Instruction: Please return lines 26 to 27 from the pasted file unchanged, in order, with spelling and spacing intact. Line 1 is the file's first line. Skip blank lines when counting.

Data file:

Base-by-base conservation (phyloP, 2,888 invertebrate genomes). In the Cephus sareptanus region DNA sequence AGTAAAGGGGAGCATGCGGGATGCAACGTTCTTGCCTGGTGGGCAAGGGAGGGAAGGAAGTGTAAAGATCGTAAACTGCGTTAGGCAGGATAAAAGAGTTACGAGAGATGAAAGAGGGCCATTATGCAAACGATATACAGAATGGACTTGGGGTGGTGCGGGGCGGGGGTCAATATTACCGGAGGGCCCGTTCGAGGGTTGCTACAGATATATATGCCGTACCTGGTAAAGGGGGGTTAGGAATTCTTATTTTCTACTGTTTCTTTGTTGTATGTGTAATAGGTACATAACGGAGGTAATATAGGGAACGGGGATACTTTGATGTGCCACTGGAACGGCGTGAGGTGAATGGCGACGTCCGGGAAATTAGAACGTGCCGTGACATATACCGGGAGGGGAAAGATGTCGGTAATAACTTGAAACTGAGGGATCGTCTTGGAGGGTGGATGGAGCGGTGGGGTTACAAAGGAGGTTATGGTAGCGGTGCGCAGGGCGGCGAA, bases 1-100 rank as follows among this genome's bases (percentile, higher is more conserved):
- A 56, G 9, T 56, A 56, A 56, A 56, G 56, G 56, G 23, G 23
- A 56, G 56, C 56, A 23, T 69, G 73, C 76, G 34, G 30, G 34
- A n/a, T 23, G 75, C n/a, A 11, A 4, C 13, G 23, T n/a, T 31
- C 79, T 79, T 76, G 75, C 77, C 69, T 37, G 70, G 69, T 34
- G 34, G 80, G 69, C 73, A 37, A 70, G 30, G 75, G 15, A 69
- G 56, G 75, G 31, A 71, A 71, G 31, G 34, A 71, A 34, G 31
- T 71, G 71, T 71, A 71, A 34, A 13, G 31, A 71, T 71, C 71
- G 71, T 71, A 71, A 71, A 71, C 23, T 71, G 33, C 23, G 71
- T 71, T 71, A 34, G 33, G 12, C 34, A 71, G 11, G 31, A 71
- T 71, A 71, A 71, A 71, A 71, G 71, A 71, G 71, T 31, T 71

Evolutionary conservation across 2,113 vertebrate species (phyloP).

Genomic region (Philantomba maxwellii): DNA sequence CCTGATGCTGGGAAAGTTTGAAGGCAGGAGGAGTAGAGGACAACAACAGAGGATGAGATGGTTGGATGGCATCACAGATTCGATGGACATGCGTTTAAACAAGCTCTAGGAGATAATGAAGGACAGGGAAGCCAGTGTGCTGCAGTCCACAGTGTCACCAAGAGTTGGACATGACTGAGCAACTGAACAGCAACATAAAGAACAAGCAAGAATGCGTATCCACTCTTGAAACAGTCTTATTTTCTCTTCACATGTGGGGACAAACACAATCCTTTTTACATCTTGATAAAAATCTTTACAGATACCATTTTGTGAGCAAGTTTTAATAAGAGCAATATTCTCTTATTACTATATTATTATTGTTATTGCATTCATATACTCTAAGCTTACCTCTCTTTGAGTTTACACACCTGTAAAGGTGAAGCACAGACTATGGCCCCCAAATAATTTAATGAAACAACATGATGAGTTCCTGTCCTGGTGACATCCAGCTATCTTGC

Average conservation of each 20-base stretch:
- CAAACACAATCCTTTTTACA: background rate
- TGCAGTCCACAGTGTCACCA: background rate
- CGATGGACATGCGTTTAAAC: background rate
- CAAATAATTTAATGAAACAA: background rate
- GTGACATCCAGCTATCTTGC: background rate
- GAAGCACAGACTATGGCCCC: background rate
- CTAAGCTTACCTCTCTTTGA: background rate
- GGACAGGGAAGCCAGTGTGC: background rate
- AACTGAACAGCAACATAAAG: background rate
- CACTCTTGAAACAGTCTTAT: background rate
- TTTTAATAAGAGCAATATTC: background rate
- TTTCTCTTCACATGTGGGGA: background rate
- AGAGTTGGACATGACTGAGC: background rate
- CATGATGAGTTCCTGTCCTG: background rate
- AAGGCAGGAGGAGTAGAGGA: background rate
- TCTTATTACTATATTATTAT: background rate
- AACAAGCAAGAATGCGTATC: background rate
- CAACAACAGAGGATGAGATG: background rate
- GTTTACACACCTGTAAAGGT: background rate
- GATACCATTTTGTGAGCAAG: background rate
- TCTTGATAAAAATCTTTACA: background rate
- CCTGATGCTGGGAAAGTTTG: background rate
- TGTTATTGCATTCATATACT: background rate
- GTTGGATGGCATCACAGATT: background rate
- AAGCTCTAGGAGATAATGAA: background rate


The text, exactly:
- TTTCTCTTCACATGTGGGGA: background rate
- AGAGTTGGACATGACTGAGC: background rate